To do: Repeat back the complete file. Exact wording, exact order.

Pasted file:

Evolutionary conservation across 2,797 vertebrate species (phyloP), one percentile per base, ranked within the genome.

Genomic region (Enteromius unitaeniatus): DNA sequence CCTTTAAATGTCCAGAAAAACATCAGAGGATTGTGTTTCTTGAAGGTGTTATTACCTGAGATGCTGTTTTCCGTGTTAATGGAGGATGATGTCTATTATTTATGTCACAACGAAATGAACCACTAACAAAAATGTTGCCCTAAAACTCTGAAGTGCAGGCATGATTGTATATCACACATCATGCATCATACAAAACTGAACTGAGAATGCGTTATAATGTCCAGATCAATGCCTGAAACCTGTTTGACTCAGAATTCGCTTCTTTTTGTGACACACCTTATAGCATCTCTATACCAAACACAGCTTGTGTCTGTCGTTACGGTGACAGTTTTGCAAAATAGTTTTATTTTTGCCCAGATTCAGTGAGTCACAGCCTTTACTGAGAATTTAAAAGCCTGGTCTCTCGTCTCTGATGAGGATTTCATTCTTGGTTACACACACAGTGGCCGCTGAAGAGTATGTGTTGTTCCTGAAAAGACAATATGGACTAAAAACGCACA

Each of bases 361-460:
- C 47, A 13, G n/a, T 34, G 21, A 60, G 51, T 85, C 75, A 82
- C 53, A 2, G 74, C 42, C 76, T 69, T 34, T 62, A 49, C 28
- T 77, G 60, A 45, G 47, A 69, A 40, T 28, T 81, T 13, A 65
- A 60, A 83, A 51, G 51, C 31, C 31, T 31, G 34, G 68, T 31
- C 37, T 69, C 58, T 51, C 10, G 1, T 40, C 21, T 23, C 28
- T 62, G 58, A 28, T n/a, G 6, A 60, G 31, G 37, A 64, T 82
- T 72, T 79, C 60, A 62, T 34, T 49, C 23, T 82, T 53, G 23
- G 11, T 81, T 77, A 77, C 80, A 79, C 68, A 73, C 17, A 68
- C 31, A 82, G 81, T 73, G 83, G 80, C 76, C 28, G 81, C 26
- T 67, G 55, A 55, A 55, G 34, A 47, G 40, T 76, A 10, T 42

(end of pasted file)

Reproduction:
Evolutionary conservation across 2,797 vertebrate species (phyloP), one percentile per base, ranked within the genome.

Genomic region (Enteromius unitaeniatus): DNA sequence CCTTTAAATGTCCAGAAAAACATCAGAGGATTGTGTTTCTTGAAGGTGTTATTACCTGAGATGCTGTTTTCCGTGTTAATGGAGGATGATGTCTATTATTTATGTCACAACGAAATGAACCACTAACAAAAATGTTGCCCTAAAACTCTGAAGTGCAGGCATGATTGTATATCACACATCATGCATCATACAAAACTGAACTGAGAATGCGTTATAATGTCCAGATCAATGCCTGAAACCTGTTTGACTCAGAATTCGCTTCTTTTTGTGACACACCTTATAGCATCTCTATACCAAACACAGCTTGTGTCTGTCGTTACGGTGACAGTTTTGCAAAATAGTTTTATTTTTGCCCAGATTCAGTGAGTCACAGCCTTTACTGAGAATTTAAAAGCCTGGTCTCTCGTCTCTGATGAGGATTTCATTCTTGGTTACACACACAGTGGCCGCTGAAGAGTATGTGTTGTTCCTGAAAAGACAATATGGACTAAAAACGCACA

Each of bases 361-460:
- C 47, A 13, G n/a, T 34, G 21, A 60, G 51, T 85, C 75, A 82
- C 53, A 2, G 74, C 42, C 76, T 69, T 34, T 62, A 49, C 28
- T 77, G 60, A 45, G 47, A 69, A 40, T 28, T 81, T 13, A 65
- A 60, A 83, A 51, G 51, C 31, C 31, T 31, G 34, G 68, T 31
- C 37, T 69, C 58, T 51, C 10, G 1, T 40, C 21, T 23, C 28
- T 62, G 58, A 28, T n/a, G 6, A 60, G 31, G 37, A 64, T 82
- T 72, T 79, C 60, A 62, T 34, T 49, C 23, T 82, T 53, G 23
- G 11, T 81, T 77, A 77, C 80, A 79, C 68, A 73, C 17, A 68
- C 31, A 82, G 81, T 73, G 83, G 80, C 76, C 28, G 81, C 26
- T 67, G 55, A 55, A 55, G 34, A 47, G 40, T 76, A 10, T 42